Fractured Soul is light on story. The game isn’t interested in telling you a tale, though: It wants you to sweat, which it accomplishes by forcing you to focus on both of the Nintendo 3DS’s screens in a single moment. You’ll either be a platforming ace by the end of it all, or you’ll grow frustrated and throw your 3DS hard enough to embed it in a wall.

GAMEPLAY: Two is More Frustrating Than One

The action in Fractured Soul takes place across both of the Nintendo 3DS’s screens. Each screen projects a dimension, and though the dimensions seem identical, there are small but important differences. The fleshy protagonist occupies one screen, and his spirit occupies the other. You can switch them out in a blink with the “R” button, an action that’s key for getting past the space station’s tricks and traps. Whereas your spirit won’t sustain damage from the traps or enemies, it’s intangible. Your body is necessary for climbing ladders, shooting bad guys, jumping, and navigating platforms and ladders (make sure your body is ready).

Jumping, running, climbing, and performing the usual platforming exercises are necessary for getting through Fractured Soul, but your survival really depends on monitoring the action on both screens, and flipping between them when necessary. Sometimes it’s as easy as shifting in a calm, unhurried environment. Most of the time, though, the game requires you to shift mid-jump and perform other tricky stunts. If, for instance, there is a laser-barrier sandwiched between two ladders, you need to switch to your spirit form in order to bypass the barrier and then quickly switch back to a solid form so that you can grab the ladder. Needless to say, the rate of failure in Fractured Soul is high, and so is the potential for hair-grabbing frustration.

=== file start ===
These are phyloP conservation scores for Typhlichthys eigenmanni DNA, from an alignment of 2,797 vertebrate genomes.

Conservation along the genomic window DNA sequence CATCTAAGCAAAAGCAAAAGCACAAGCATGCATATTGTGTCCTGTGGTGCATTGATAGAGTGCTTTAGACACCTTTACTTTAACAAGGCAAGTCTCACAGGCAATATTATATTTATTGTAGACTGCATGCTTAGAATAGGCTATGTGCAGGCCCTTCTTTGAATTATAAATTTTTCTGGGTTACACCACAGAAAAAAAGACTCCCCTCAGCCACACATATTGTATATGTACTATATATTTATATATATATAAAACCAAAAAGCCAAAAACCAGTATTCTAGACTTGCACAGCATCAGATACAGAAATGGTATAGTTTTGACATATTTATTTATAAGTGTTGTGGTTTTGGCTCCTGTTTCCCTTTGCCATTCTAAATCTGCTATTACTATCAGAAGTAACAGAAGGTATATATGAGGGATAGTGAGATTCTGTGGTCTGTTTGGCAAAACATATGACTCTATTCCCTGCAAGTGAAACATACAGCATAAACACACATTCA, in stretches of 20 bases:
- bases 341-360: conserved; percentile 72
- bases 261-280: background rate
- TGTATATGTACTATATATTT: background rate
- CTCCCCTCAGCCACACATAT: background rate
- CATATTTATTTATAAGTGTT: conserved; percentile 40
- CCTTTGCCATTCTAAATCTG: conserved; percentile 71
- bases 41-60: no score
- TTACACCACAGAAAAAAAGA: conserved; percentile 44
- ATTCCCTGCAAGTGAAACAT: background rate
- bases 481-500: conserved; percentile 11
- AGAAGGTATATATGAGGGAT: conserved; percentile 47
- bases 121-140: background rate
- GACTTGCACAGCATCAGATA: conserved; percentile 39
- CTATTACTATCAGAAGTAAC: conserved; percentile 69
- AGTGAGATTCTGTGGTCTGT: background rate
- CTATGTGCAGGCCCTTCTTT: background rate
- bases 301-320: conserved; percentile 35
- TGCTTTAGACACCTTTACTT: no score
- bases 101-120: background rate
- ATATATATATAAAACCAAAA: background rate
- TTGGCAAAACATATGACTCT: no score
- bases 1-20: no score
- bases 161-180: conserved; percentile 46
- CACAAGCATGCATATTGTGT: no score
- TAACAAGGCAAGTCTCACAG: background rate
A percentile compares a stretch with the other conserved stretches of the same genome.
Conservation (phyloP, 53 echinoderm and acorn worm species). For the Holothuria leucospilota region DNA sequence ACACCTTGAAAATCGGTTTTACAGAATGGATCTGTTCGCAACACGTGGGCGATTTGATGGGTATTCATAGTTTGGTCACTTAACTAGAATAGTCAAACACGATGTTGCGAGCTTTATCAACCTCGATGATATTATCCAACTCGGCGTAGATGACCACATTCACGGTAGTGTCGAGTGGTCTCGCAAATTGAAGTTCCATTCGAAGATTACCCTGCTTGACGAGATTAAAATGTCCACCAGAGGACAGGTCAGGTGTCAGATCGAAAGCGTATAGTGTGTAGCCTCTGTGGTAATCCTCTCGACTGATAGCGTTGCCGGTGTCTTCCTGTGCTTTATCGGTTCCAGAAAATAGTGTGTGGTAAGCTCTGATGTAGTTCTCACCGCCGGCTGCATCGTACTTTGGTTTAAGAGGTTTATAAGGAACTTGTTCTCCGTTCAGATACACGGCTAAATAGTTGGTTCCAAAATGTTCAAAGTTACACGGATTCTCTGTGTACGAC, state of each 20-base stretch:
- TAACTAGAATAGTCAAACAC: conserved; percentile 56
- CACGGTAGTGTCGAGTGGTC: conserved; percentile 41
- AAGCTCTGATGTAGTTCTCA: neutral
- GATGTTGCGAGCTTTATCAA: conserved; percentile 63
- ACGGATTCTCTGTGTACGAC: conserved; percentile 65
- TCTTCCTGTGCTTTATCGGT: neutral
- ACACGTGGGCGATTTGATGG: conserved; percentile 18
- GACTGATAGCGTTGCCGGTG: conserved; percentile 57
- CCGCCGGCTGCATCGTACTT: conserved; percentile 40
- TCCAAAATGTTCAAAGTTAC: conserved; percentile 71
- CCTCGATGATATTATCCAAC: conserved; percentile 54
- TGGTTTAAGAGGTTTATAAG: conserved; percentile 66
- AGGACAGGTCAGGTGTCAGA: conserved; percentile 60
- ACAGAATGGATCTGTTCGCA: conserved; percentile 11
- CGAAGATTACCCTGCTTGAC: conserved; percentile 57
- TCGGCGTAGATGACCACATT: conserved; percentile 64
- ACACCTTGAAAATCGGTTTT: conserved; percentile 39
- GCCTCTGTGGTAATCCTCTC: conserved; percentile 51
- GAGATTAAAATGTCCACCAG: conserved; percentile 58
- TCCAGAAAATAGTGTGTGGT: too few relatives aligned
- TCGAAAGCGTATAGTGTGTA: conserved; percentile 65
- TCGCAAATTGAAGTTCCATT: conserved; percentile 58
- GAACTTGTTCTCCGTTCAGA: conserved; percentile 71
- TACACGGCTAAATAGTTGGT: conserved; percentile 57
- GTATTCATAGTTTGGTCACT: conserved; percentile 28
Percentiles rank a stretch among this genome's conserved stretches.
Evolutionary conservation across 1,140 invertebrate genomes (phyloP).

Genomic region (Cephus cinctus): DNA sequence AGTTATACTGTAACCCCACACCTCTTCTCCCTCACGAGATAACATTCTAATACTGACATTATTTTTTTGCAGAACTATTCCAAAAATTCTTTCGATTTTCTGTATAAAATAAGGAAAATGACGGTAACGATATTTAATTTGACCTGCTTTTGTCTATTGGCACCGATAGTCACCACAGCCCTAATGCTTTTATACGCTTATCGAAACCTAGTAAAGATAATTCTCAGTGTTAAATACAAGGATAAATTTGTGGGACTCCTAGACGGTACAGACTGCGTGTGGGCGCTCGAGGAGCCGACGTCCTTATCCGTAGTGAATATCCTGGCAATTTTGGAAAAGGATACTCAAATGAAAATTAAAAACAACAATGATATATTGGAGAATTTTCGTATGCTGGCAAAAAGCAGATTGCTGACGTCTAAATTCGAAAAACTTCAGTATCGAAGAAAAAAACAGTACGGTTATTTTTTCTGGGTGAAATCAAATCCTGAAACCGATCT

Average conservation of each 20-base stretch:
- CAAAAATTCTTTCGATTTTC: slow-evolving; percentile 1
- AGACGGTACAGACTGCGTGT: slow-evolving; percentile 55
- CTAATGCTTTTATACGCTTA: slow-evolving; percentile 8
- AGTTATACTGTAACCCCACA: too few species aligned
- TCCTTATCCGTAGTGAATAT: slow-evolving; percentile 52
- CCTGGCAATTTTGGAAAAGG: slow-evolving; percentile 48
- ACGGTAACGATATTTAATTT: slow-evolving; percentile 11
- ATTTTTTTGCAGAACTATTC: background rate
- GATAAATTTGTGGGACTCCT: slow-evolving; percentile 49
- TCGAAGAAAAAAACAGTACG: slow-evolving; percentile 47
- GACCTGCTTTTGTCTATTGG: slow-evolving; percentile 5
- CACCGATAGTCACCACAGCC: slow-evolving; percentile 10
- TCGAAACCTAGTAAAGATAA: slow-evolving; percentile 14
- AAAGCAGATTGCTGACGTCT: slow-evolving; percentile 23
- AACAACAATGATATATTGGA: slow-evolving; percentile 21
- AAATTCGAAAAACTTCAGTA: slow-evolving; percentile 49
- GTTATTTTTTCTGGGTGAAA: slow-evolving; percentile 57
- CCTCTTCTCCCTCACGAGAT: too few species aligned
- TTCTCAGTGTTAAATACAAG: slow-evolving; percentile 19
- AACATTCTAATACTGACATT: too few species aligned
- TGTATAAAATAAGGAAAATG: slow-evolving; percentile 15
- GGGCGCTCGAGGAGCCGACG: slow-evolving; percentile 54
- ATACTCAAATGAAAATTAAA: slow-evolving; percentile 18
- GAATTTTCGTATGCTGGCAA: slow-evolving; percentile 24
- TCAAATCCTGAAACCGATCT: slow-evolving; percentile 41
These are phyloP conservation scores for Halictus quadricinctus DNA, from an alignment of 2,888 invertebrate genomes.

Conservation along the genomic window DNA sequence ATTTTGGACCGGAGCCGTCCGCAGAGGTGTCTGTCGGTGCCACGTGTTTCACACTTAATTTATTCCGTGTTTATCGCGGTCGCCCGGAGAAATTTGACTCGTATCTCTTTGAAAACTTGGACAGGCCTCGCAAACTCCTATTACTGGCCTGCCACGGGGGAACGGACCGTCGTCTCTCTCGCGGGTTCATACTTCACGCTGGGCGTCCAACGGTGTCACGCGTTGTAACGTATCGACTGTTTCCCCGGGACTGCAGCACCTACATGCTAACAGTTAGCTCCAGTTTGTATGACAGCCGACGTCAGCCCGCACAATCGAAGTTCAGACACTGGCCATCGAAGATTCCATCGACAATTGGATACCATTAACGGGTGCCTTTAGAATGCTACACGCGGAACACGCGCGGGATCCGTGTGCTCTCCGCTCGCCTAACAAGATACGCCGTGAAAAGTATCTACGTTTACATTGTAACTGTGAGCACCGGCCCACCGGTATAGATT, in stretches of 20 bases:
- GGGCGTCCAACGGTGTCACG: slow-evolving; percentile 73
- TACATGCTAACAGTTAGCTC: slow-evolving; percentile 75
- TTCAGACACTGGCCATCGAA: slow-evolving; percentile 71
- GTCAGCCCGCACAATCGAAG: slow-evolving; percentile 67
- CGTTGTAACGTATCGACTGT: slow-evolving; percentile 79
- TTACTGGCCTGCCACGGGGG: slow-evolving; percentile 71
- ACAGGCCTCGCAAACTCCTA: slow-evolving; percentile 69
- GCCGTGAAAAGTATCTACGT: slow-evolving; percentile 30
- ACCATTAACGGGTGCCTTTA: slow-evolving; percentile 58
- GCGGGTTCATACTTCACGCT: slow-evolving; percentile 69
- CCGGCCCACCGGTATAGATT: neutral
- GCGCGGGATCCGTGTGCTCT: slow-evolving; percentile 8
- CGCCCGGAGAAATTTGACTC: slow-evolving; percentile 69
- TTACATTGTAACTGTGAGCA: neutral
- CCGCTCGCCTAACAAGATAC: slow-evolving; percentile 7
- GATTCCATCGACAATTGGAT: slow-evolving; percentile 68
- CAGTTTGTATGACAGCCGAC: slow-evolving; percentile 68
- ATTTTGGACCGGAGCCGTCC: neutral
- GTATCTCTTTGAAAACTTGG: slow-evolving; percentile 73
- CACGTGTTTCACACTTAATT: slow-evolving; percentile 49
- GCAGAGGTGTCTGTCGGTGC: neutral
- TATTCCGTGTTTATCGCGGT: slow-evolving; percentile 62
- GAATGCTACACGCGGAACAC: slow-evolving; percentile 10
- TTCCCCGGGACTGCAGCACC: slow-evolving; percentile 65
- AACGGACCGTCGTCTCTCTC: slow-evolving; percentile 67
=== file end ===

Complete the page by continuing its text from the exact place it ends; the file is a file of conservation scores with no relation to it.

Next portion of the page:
You have unlimited lives, however, so if you come across a sticky spot, you can retry as many times as necessary. There are checkpoints scattered throughout the game, and thankfully, most of them are close together. Unfortunately, sometimes you’re expected to power through long stretches of a level without screwing up. Clear all children from the room before you play: You will swear.